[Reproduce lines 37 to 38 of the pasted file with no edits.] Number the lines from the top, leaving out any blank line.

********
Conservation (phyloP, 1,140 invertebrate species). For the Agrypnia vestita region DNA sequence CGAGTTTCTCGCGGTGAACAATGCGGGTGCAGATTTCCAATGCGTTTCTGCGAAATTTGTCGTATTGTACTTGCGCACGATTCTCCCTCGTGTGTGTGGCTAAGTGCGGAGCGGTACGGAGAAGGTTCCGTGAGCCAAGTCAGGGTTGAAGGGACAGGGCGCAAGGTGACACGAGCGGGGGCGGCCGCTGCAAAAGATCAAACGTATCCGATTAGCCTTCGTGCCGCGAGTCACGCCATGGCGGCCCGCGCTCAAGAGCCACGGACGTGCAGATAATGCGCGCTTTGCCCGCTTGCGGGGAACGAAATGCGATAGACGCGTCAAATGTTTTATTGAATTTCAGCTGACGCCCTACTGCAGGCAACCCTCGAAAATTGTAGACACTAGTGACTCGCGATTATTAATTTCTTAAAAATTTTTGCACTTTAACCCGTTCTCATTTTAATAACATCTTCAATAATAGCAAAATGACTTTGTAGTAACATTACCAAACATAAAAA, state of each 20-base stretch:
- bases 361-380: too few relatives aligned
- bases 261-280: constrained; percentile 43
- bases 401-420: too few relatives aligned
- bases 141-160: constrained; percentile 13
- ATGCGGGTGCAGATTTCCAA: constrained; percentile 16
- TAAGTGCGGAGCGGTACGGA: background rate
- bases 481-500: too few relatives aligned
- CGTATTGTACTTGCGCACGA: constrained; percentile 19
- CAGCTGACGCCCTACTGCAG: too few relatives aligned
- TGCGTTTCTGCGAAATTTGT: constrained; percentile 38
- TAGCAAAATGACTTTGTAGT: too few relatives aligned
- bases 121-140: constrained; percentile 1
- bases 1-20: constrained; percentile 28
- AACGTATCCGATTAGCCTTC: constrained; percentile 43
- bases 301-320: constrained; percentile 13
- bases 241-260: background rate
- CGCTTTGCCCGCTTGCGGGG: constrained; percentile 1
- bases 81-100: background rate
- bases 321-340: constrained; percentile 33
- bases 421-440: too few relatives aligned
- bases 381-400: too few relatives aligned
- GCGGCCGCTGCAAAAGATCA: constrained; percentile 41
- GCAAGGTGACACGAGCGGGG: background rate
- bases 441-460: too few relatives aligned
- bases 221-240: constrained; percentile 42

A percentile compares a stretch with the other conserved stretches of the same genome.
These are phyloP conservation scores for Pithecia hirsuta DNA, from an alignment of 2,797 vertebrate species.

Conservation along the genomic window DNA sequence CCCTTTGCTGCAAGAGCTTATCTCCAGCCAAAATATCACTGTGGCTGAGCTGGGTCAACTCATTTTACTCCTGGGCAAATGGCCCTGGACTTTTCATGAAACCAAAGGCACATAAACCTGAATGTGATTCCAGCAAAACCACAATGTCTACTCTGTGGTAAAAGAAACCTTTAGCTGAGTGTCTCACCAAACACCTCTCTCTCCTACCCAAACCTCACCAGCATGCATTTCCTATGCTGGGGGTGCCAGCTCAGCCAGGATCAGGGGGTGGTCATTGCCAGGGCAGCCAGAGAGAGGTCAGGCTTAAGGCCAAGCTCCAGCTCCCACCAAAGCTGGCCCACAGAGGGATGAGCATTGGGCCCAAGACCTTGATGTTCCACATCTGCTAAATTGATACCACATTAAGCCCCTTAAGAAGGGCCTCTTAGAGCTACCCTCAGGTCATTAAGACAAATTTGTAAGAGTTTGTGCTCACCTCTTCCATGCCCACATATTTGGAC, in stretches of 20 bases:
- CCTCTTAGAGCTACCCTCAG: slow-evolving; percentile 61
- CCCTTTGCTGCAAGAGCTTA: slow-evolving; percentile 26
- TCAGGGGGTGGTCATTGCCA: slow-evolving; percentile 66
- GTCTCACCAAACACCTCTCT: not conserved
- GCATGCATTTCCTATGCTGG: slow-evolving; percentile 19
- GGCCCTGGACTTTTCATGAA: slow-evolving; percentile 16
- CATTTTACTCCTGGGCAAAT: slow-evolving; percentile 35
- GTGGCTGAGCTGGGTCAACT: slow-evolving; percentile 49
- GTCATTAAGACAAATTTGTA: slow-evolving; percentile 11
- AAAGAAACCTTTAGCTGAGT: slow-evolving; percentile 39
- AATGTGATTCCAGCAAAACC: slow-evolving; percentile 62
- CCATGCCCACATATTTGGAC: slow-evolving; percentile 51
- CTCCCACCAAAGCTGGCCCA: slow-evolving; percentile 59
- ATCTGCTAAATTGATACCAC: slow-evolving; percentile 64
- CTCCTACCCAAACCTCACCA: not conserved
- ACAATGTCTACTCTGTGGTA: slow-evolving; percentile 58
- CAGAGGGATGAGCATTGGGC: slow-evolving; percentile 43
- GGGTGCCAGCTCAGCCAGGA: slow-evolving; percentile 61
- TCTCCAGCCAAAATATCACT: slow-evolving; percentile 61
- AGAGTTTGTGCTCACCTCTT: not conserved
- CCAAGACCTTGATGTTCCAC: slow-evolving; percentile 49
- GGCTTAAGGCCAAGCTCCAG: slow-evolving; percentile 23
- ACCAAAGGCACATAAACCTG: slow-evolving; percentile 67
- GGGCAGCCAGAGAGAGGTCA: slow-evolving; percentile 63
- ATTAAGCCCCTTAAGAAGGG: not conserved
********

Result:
- GTGGCTGAGCTGGGTCAACT: slow-evolving; percentile 49
- GTCATTAAGACAAATTTGTA: slow-evolving; percentile 11